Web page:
Thanks to some recent rebedding work, we have reclaimed the two large storage areas in the peaks of the hulls from the leaks that have prevented storage there until now. Of course, figuring out how to store items and what to store where has been a challenge. Numerous trips to stores to find storage boxes to keep holds organized has eaten up a lot of time. So has keeping a log of what we are putting where so we can find it again when needed.
We have also been trying a few new things to see how we like them on the boat. We got a couple of relatively inexpensive folding bikes. In order to try slowing down the effects of the corrosive sailing environment, we treated the bikes (as best we could) both internally and externally using car wax and/or linseed oil. We also tried a clothes washing machine, but after it didn't meet our expectations, we returned it. Meanwhile, we bought a bucket and plunger so we can do some laundry as needed without having to lug everything to a laundromat.
|A true cruisers clothes washer...under $5|
Since we didn't get around to mat-training our dogs (or tray-training or whatever you would call getting them to "potty" on a carpeted tray) before we got to the boat, we decided we had better get started on that as well. You can actually buy pre-made potty mats, but they seem a bit pricey for a tray and a replacable grass pad. I know others recommend getting a tray from a dog crate and a remnant of fake turf carpet, but I wasn't sure how long one of those would last. We ended up buying a plastic tray normally placed under a water heater and putting some fake grass in it that we found as a remnant at the local big box home improvement store and made one for under $20. The tray even comes with a pre-made hole in the side for tying the "dunking" line on. So far Madison has been unimpressed, but after trying a couple of tricks to see if we can make some progress, Tucker "watered" it this morning (good boy!).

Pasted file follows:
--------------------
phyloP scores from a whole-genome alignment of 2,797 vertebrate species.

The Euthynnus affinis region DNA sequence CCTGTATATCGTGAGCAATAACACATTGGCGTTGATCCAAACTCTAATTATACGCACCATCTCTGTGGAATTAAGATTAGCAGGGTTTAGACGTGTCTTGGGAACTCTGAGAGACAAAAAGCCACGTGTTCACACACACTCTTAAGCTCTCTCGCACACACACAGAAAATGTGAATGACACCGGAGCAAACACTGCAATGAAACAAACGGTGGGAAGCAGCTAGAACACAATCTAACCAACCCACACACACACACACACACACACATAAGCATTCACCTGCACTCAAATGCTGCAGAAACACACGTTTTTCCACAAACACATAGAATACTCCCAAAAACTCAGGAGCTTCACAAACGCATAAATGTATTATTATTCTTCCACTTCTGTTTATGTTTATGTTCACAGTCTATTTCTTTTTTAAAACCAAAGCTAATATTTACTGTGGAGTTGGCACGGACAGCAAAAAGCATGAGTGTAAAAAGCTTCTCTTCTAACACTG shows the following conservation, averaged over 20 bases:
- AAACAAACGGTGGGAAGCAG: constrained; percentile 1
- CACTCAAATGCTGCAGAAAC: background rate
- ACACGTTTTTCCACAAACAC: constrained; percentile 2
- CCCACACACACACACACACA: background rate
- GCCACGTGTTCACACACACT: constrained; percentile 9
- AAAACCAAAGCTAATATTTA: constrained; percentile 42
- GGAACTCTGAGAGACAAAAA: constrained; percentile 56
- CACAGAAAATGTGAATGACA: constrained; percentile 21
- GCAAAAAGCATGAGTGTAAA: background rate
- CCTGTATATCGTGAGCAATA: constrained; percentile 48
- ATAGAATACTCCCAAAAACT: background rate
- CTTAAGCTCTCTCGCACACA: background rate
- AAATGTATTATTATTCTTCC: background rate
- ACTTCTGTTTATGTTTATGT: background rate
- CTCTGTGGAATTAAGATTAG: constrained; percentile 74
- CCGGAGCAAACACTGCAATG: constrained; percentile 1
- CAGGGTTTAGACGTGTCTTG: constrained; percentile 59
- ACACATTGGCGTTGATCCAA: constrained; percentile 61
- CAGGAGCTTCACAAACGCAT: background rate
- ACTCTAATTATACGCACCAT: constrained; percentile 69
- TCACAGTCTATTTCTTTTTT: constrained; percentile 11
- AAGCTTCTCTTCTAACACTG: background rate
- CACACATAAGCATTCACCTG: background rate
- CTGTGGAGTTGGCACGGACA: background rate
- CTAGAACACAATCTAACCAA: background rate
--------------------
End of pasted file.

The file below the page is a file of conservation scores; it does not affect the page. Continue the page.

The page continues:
One other thing we recently purchased for the dogs were new harnesses. Basic collars are OK for suburban living I guess, but I wanted something a little better for them when they don't have their life jackets on. Tucker has always been able to slip out of a collar when he really wanted to, and I was thinking that something I could grab easily by hand or with a boat hook if necessary would be a good idea. We have safety harnesses so I figured the dogs should too. We found a Kong Comfort Harness that has a handle loop at the top of the harness, and it seemed like a perfect solution.
|Madison showing off her new safety harness|
Little did I know that two days later we'd be putting the harness to the test. This morning as we were getting ready to make another run to yet another store, our older dog decided to try visiting another dog that was on the dock below. Unfortunately Madison wasn't on the dock at the time, she was on the sea wall. And when she leaned a little too far over the edge of the wall, she slipped and fell into the water in between the wall and the dock. I'm glad to say that the handle performed as it should, and I was able to quickly pluck her out of the water by hand. Other than wet, Madison was fine. I'll definitely recommend buying a harness like this for anyone who plans to take a dog near the water...especially a naturally curious and fearless dog. Thanks for adding just a little more crazy to the day, Madison.
Now that the stanchions are fixed, I think we'll be installing the safety netting on the lifelines today...to keep Madison (and Tucker) on board.